Researchers have found the evidence of a “lost” river that ran through the central Thar Desert, near Bikaner, as early as 172 thousand years ago, and may have been a life-line to human populations enabling them to inhabit the region. Also Read - Coronavirus Lockdown: Schools in These States Won’t Open Till Year-end | Complete List Here

The findings, published in the journal Quaternary Science Reviews, represent the oldest directly dated phase of river activity at Nal Quarry in the central Thar Desert. Also Read - Lockdown Extended Till December 31: This State Imposes Total Shutdown in COVID Hotspots, Clamps Night Curfew in 12 Districts | Read Details

The study by researchers from The Max Planck Institute for the Science of Human History in Germany, Anna University in Tamil Nadu, and IISER Kolkata indicates that Stone Age populations lived in a distinctly different Thar Desert landscape than we encounter today. Also Read - Three Dead, Six Injured as Bus Catches Fire After Touching High-tension Wire in Jaipur

This evidence indicates a river flowed with phases of activity dating to approximately up to 172 thousand years ago, nearby to Bikaner, Rajasthan, which is over 200 kilometres away from the nearest modern river.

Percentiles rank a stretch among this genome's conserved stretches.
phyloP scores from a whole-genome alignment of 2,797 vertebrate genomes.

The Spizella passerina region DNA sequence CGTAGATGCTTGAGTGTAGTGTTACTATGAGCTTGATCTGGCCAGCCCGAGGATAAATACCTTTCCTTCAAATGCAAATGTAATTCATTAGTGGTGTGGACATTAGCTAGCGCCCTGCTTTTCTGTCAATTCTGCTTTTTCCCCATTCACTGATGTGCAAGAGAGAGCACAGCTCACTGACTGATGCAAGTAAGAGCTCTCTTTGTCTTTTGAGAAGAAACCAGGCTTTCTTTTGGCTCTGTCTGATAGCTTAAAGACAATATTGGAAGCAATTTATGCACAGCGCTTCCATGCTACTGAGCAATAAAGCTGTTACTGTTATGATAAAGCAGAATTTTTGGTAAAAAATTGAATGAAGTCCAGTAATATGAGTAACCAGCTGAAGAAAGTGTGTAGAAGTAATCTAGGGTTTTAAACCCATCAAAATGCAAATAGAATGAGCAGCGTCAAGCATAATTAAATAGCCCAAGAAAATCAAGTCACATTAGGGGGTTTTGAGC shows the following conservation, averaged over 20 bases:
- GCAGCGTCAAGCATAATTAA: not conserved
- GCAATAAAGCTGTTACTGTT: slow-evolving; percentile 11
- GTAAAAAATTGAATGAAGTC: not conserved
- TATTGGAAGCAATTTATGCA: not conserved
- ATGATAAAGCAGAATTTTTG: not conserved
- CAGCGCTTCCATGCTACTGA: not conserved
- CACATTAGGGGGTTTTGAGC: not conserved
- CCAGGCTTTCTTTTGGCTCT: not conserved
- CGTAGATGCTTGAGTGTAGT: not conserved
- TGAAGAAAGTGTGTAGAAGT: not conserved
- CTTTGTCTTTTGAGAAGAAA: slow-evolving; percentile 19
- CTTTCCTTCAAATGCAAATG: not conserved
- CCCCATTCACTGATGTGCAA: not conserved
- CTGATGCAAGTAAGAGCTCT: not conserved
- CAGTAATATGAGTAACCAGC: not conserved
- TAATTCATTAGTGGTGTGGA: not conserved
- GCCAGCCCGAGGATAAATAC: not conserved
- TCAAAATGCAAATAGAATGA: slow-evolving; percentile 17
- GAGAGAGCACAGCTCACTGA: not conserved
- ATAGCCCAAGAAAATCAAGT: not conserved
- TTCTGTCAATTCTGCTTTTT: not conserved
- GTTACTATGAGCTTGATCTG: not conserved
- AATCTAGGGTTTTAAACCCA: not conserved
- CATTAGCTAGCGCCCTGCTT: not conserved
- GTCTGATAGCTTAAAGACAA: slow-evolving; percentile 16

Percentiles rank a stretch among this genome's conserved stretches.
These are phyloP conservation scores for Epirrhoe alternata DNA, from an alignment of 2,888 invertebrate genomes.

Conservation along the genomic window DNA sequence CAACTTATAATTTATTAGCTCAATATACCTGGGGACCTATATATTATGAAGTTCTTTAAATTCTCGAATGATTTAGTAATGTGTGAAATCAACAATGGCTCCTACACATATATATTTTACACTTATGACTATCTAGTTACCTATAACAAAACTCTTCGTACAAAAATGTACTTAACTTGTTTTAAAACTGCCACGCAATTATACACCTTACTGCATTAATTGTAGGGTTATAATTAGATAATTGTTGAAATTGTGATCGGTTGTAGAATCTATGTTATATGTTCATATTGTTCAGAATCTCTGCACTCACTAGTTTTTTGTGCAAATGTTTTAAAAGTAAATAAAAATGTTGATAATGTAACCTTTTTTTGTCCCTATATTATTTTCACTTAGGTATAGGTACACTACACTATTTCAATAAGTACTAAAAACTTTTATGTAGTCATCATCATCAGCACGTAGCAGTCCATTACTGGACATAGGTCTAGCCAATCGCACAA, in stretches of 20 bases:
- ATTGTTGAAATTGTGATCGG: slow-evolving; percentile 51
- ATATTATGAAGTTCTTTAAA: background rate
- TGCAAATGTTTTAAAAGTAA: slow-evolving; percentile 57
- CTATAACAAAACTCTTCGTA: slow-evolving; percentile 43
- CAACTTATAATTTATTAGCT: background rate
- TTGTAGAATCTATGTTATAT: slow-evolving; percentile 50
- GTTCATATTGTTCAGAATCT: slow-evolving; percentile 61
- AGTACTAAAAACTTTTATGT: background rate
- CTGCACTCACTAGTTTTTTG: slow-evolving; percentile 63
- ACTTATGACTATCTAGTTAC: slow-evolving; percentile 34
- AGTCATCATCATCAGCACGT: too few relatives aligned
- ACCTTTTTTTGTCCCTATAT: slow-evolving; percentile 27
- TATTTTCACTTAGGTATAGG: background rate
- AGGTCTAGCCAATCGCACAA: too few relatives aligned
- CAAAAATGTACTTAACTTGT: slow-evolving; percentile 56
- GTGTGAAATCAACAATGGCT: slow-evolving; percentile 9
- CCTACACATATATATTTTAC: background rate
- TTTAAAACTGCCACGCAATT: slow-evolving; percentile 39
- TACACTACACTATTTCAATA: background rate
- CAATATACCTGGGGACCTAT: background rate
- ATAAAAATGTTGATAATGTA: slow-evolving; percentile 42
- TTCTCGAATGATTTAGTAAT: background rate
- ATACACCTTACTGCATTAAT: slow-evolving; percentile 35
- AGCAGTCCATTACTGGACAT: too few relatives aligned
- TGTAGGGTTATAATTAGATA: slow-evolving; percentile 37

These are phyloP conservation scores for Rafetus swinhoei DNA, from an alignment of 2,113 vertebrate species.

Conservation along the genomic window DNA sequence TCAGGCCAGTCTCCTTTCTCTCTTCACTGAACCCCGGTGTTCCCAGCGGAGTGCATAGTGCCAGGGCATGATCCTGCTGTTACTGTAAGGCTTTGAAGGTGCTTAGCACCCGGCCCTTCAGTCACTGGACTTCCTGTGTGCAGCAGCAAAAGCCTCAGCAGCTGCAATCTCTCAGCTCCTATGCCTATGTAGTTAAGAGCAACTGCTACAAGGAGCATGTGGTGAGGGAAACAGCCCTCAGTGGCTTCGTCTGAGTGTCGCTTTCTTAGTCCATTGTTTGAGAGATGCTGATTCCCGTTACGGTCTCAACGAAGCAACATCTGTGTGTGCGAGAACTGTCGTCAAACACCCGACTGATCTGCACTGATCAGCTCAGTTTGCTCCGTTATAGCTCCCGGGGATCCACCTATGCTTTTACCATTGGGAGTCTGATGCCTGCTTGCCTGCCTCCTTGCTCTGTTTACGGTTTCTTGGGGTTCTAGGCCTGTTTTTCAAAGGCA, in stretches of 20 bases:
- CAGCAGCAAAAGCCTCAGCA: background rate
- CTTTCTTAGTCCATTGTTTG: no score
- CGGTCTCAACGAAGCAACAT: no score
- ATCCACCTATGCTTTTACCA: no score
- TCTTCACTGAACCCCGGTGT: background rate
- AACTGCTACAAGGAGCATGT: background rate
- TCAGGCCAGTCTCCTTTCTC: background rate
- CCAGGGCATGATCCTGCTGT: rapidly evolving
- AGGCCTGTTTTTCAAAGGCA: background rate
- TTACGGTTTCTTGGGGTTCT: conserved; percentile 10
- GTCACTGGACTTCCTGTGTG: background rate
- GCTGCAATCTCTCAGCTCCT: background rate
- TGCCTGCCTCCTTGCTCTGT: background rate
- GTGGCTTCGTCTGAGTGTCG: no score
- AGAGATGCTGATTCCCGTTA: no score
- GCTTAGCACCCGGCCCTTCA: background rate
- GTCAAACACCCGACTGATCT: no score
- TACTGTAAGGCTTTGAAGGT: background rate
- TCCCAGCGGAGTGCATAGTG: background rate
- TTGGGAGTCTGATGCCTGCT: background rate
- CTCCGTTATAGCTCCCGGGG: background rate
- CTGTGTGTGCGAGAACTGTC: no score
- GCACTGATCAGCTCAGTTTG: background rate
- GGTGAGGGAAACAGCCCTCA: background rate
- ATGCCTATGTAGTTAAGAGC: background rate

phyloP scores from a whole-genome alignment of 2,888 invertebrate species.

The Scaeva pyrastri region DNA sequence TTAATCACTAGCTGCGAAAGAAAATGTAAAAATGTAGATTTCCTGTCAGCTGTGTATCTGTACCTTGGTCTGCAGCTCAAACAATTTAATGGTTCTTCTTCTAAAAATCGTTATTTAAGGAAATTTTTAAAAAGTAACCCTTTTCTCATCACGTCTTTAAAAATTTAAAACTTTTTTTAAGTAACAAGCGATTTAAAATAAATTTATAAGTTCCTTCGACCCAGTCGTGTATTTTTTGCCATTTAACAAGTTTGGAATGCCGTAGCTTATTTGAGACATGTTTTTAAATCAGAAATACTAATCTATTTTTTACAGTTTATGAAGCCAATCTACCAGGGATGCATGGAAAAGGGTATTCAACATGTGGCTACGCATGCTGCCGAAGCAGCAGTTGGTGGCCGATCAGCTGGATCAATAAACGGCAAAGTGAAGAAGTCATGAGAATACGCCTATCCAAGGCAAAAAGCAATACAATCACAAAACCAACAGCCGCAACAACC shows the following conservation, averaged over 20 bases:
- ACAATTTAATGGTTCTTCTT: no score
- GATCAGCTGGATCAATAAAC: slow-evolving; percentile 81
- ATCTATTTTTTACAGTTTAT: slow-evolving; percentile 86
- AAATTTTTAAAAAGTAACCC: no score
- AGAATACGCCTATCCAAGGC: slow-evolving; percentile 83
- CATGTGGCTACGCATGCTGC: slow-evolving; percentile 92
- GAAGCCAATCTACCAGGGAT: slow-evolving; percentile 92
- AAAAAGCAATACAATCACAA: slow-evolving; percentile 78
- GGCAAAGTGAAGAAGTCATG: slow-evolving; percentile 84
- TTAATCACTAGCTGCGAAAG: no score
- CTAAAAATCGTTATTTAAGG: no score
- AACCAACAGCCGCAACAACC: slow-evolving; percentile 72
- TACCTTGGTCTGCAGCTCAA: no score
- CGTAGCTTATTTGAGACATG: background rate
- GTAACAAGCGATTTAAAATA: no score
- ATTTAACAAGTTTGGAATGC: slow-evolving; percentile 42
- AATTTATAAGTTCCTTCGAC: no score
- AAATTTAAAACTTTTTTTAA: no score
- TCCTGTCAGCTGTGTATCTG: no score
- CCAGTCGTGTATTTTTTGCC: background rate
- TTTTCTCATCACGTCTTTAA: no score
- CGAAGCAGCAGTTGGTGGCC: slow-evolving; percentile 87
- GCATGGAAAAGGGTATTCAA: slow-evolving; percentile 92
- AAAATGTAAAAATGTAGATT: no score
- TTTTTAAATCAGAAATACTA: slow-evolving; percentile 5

These findings predate evidence for activity in modern river courses across the Thar Desert as well as dried up course of the Ghaggar-Hakra River, the researchers said. The presence of a river running through the central Thar Desert would have offered a life-line to Paleolithic populations, and potentially an important corridor for migrations, they said.

Studies of satellite imagery have shown a dense network of river channels crossing the Thar Desert, according to the researchers.

“These studies can indicate where rivers and streams have flowed in the past, but they can’t tell us when,” explained Professor Hema Achyuthan of Anna University.

“To demonstrate how old such channels are, we had to find evidence on the ground for river activity in the middle of the desert,” Achyuthan said.

The team studied a deep deposit of river sands and gravels, which had been exposed by quarrying activity near the village of Nal. The researchers were able to document different phases of river activity by studying the different deposits.